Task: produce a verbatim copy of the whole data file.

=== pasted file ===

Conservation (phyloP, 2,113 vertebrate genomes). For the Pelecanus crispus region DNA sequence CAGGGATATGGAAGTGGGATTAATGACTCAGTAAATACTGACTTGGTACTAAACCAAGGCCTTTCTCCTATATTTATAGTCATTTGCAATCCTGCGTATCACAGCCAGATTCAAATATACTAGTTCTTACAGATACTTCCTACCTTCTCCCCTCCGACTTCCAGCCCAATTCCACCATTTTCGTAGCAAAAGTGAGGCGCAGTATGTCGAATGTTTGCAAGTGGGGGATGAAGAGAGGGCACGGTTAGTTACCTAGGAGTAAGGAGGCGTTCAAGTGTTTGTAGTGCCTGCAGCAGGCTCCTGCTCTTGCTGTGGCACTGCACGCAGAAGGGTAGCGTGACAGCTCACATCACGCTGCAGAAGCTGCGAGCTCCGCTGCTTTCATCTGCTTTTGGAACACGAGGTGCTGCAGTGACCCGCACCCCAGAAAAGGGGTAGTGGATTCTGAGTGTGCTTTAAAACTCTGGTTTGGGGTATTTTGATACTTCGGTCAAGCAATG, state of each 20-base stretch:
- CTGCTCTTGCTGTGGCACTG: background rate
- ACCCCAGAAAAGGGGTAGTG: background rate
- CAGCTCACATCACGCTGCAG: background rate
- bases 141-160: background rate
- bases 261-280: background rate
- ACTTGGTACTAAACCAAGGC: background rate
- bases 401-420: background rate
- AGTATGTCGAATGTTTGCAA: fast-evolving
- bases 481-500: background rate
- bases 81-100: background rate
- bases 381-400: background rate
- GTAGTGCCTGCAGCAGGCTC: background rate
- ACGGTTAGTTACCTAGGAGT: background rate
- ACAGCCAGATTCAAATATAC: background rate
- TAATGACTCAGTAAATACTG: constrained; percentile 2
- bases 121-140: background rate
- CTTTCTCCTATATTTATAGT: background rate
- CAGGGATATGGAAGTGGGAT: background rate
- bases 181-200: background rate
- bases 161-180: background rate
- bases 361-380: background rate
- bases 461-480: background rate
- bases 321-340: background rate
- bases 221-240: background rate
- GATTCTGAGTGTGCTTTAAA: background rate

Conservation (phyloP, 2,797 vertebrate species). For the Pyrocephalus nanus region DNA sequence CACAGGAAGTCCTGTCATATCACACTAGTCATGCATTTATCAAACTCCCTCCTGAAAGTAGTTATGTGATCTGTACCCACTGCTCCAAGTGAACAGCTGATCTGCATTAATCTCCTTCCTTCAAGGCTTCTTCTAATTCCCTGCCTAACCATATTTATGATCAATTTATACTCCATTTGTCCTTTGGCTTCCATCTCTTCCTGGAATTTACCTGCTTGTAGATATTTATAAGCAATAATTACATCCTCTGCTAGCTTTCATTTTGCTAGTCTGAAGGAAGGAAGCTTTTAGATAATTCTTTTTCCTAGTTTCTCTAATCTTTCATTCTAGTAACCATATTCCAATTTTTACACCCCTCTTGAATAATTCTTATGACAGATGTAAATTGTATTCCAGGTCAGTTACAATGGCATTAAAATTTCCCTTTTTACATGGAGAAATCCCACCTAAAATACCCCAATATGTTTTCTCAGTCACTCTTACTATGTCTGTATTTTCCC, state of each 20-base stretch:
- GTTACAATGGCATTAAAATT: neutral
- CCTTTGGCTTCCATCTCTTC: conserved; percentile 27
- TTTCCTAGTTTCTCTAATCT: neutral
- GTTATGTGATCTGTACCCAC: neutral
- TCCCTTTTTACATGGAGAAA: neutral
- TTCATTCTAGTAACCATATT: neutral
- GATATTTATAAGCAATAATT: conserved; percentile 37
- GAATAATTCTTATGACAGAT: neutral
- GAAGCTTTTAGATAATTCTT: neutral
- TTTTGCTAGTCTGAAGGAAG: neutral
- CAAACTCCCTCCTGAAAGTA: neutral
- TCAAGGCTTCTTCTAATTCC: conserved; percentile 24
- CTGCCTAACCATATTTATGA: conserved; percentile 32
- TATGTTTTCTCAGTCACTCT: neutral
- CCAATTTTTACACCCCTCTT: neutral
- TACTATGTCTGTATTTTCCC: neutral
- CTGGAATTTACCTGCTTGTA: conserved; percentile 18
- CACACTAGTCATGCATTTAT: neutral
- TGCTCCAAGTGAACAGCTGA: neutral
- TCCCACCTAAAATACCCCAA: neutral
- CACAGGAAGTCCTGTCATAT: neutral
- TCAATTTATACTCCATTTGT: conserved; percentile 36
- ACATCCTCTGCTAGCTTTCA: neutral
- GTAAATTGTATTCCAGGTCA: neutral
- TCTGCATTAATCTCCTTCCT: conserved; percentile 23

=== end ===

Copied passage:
Conservation (phyloP, 2,113 vertebrate genomes). For the Pelecanus crispus region DNA sequence CAGGGATATGGAAGTGGGATTAATGACTCAGTAAATACTGACTTGGTACTAAACCAAGGCCTTTCTCCTATATTTATAGTCATTTGCAATCCTGCGTATCACAGCCAGATTCAAATATACTAGTTCTTACAGATACTTCCTACCTTCTCCCCTCCGACTTCCAGCCCAATTCCACCATTTTCGTAGCAAAAGTGAGGCGCAGTATGTCGAATGTTTGCAAGTGGGGGATGAAGAGAGGGCACGGTTAGTTACCTAGGAGTAAGGAGGCGTTCAAGTGTTTGTAGTGCCTGCAGCAGGCTCCTGCTCTTGCTGTGGCACTGCACGCAGAAGGGTAGCGTGACAGCTCACATCACGCTGCAGAAGCTGCGAGCTCCGCTGCTTTCATCTGCTTTTGGAACACGAGGTGCTGCAGTGACCCGCACCCCAGAAAAGGGGTAGTGGATTCTGAGTGTGCTTTAAAACTCTGGTTTGGGGTATTTTGATACTTCGGTCAAGCAATG, state of each 20-base stretch:
- CTGCTCTTGCTGTGGCACTG: background rate
- ACCCCAGAAAAGGGGTAGTG: background rate
- CAGCTCACATCACGCTGCAG: background rate
- bases 141-160: background rate
- bases 261-280: background rate
- ACTTGGTACTAAACCAAGGC: background rate
- bases 401-420: background rate
- AGTATGTCGAATGTTTGCAA: fast-evolving
- bases 481-500: background rate
- bases 81-100: background rate
- bases 381-400: background rate
- GTAGTGCCTGCAGCAGGCTC: background rate
- ACGGTTAGTTACCTAGGAGT: background rate
- ACAGCCAGATTCAAATATAC: background rate
- TAATGACTCAGTAAATACTG: constrained; percentile 2
- bases 121-140: background rate
- CTTTCTCCTATATTTATAGT: background rate
- CAGGGATATGGAAGTGGGAT: background rate
- bases 181-200: background rate
- bases 161-180: background rate
- bases 361-380: background rate
- bases 461-480: background rate
- bases 321-340: background rate
- bases 221-240: background rate
- GATTCTGAGTGTGCTTTAAA: background rate

Conservation (phyloP, 2,797 vertebrate species). For the Pyrocephalus nanus region DNA sequence CACAGGAAGTCCTGTCATATCACACTAGTCATGCATTTATCAAACTCCCTCCTGAAAGTAGTTATGTGATCTGTACCCACTGCTCCAAGTGAACAGCTGATCTGCATTAATCTCCTTCCTTCAAGGCTTCTTCTAATTCCCTGCCTAACCATATTTATGATCAATTTATACTCCATTTGTCCTTTGGCTTCCATCTCTTCCTGGAATTTACCTGCTTGTAGATATTTATAAGCAATAATTACATCCTCTGCTAGCTTTCATTTTGCTAGTCTGAAGGAAGGAAGCTTTTAGATAATTCTTTTTCCTAGTTTCTCTAATCTTTCATTCTAGTAACCATATTCCAATTTTTACACCCCTCTTGAATAATTCTTATGACAGATGTAAATTGTATTCCAGGTCAGTTACAATGGCATTAAAATTTCCCTTTTTACATGGAGAAATCCCACCTAAAATACCCCAATATGTTTTCTCAGTCACTCTTACTATGTCTGTATTTTCCC, state of each 20-base stretch:
- GTTACAATGGCATTAAAATT: neutral
- CCTTTGGCTTCCATCTCTTC: conserved; percentile 27
- TTTCCTAGTTTCTCTAATCT: neutral
- GTTATGTGATCTGTACCCAC: neutral
- TCCCTTTTTACATGGAGAAA: neutral
- TTCATTCTAGTAACCATATT: neutral
- GATATTTATAAGCAATAATT: conserved; percentile 37
- GAATAATTCTTATGACAGAT: neutral
- GAAGCTTTTAGATAATTCTT: neutral
- TTTTGCTAGTCTGAAGGAAG: neutral
- CAAACTCCCTCCTGAAAGTA: neutral
- TCAAGGCTTCTTCTAATTCC: conserved; percentile 24
- CTGCCTAACCATATTTATGA: conserved; percentile 32
- TATGTTTTCTCAGTCACTCT: neutral
- CCAATTTTTACACCCCTCTT: neutral
- TACTATGTCTGTATTTTCCC: neutral
- CTGGAATTTACCTGCTTGTA: conserved; percentile 18
- CACACTAGTCATGCATTTAT: neutral
- TGCTCCAAGTGAACAGCTGA: neutral
- TCCCACCTAAAATACCCCAA: neutral
- CACAGGAAGTCCTGTCATAT: neutral
- TCAATTTATACTCCATTTGT: conserved; percentile 36
- ACATCCTCTGCTAGCTTTCA: neutral
- GTAAATTGTATTCCAGGTCA: neutral
- TCTGCATTAATCTCCTTCCT: conserved; percentile 23